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Brain Culture

Jessica Pykett’s new book Brain Culture: Shaping Policy Through Neuroscience is now out! This unique book offers a timely analysis of the impact of rapidly advancing knowledge about the brain, mind and behaviour on contemporary public policy and practice. Examining developments in behaviour change policies, neuroscience, architecture and urban design, education, and workplace training programmes the […]

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Archiving Nudge

The novelty of behaviour change ideas and practices tends to give them something of a contemporary feel. In this context it is easy to overlook the complex and contested history of this movement. Two books that I recently started to read promise to offer some valuable insights into the scientific and political histories of the behaviour change […]

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Nudge, Ethics and Oxymorons

By Jessica Pykett In a new research article published this week, prominent critic of ‘nudging’, psychologist, Gerd Girgerenzer effectively casts doubt on the several decades of behavioural economic evidence which has shaped the behaviour change agenda public policy in countries such as the UK, USA, Australia, Denmark, the Netherlands, Singapore. In the article published in […]

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MBCEPP

Mindfulness and Behavioural Change: an Evaluation We recently delivered a Mindfulness, Behaviour Change and Engagement in Public Policy (MBCEPP) programme to civil servants in Wales. The programme explored the impacts that  learning about new behavioural insights through the practices of mindfulness could have. The programme yielded some very positive results and the evaluation report can […]

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Nudge: the Real Ethical Debate?

I recently returned from my second trip to the Netherlands this year. As with my first visit I was speaking with various government officials and advisors about the application of behavioural insights to public policy design. Discussions are now fairly well advanced in the Netherlands concerning how the central government would like to apply nudge-type […]

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Global Nudge

Nudging all Over the World – The Final Report We have recently completed a global scoping study of the rising impacts of the behavioural sciences on public policy design and execution. This report uncovers interesting geographical patterns in the global spread and application of nudge type policies. The full report can be downloaded here nudgedesignfinal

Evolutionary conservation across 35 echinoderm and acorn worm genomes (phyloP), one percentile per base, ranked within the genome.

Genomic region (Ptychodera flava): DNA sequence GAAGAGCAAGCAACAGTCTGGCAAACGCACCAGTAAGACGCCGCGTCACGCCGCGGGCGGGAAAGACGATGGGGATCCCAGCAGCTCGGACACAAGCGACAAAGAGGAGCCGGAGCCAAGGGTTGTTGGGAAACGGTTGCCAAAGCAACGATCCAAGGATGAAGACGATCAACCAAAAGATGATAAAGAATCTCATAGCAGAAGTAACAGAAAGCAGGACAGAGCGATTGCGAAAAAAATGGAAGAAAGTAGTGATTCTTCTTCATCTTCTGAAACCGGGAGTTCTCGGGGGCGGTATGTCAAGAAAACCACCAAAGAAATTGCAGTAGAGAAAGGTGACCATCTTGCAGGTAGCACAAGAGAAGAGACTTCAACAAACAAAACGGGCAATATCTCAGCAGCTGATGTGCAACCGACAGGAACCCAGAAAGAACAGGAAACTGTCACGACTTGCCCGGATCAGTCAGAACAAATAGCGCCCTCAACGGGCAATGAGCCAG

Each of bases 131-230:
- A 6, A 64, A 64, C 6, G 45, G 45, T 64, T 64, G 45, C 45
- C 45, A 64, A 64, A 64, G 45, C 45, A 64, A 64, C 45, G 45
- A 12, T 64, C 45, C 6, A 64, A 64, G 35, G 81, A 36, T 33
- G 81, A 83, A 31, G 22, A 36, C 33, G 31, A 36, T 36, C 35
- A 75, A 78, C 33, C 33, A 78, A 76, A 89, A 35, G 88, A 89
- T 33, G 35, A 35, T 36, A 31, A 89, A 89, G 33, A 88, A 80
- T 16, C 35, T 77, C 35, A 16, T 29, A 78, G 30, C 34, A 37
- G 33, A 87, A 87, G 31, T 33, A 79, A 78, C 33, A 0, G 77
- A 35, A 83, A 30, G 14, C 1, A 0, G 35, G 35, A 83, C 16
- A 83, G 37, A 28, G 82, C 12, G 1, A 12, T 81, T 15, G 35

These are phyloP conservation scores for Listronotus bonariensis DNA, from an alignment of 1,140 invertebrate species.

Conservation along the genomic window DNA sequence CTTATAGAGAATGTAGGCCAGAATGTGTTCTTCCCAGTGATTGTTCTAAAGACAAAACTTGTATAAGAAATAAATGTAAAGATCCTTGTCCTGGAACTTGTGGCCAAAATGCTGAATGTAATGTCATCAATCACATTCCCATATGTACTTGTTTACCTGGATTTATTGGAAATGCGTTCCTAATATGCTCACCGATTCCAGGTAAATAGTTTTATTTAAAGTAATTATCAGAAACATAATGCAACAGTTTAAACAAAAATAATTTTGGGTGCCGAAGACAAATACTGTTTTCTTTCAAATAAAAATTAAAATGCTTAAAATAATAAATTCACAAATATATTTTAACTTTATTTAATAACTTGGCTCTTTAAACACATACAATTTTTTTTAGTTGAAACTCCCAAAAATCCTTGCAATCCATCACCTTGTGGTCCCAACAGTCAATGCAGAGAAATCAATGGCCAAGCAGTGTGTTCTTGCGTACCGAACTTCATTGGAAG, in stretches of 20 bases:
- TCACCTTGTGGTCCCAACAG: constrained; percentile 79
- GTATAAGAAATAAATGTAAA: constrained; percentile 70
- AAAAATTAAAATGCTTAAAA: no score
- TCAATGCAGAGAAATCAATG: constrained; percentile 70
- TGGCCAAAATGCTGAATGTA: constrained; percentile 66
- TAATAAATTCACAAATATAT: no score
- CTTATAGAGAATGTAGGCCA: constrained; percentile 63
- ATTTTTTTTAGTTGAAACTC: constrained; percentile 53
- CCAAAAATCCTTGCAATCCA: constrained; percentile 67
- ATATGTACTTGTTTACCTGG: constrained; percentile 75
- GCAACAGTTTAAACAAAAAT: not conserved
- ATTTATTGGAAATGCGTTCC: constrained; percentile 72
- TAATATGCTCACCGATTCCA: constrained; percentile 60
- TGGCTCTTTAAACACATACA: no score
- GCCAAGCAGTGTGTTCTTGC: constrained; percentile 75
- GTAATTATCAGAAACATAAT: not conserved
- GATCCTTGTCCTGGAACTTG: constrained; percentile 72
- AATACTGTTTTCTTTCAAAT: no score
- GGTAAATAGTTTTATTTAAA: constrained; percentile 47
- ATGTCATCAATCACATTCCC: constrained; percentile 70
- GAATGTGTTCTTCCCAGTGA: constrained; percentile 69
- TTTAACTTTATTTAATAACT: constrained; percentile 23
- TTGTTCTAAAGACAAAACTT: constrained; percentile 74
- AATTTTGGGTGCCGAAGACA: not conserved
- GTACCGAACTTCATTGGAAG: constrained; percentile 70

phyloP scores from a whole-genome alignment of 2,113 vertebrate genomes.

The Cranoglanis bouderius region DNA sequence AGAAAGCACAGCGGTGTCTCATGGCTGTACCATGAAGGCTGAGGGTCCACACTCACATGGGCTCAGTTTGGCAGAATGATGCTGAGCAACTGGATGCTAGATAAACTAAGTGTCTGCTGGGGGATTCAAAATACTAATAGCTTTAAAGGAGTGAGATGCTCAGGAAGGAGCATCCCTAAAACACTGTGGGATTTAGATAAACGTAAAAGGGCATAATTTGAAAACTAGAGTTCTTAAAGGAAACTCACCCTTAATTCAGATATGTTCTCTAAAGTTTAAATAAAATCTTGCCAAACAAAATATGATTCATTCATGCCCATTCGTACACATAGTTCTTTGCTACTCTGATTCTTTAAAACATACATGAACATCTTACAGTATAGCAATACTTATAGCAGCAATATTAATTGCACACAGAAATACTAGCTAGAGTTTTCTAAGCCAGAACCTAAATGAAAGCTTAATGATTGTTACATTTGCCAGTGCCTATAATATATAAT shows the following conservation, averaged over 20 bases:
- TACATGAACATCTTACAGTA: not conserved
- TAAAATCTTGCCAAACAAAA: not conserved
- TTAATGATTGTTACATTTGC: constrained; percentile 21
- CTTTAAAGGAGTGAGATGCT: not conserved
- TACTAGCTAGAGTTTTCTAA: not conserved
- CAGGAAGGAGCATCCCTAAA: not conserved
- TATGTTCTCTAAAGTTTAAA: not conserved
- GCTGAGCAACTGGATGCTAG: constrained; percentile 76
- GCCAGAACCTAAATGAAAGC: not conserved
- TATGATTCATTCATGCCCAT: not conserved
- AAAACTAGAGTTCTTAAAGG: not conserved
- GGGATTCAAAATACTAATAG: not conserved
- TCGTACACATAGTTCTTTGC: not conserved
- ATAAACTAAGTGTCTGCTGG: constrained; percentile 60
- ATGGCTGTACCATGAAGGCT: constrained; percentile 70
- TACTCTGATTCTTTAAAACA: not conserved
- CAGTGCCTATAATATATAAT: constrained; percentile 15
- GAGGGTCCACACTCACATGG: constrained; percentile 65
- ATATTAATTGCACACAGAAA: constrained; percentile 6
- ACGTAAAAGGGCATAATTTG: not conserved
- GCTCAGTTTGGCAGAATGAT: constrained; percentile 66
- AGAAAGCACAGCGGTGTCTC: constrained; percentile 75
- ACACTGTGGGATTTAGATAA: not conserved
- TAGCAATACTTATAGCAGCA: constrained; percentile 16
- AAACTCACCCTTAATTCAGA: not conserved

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Heuristics – Half Baked!

Heuristics – Half Baked! There is an ongoing debate (of kinds) concerning the pliability of heuristics (those conscious and unconscious behavioural shortcuts we routinely rely on to get through our daily lives, which include things such as future bias and social proofing). This debate (or in this particular case fairly amicable discussion) was evident in […]

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MIndfulness and Behaviour Change

As part of our ongoing ESRC research project, exploring the impacts of the behavioural sciences on public policy, we have just completed a mindfulness based behaviour change intervention with 15 members of the Welsh civil service. The Mindfulness, Behaviour Change and Engagement in Public Policy  course ran for 8 weeks and sought to combine Mindfulness […]

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On Resilience

Psychological Resilience: Conference Reflections We recently held the second seminar in our seminar series on ‘Behaviour Change and Psychological Governance’. This seminar was held at the University of Birmingham and explored issues pertaining to psychological resilience. Below, Colin Lorne (University of Birmingham) provides a summary of the seminar. To find out more about the seminar […]

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The Experimental Citizen

The Psychological State and the Experimental Subject In a previous post we considered the ways in which the psychological sciences are reshaping how policy makers understand human subjectivity. The classical view of the human ‘[…] as a bounded, unique, more or less integrated motivational and cognitive universe, a dynamic centre of awareness, emotion, judgment and […]

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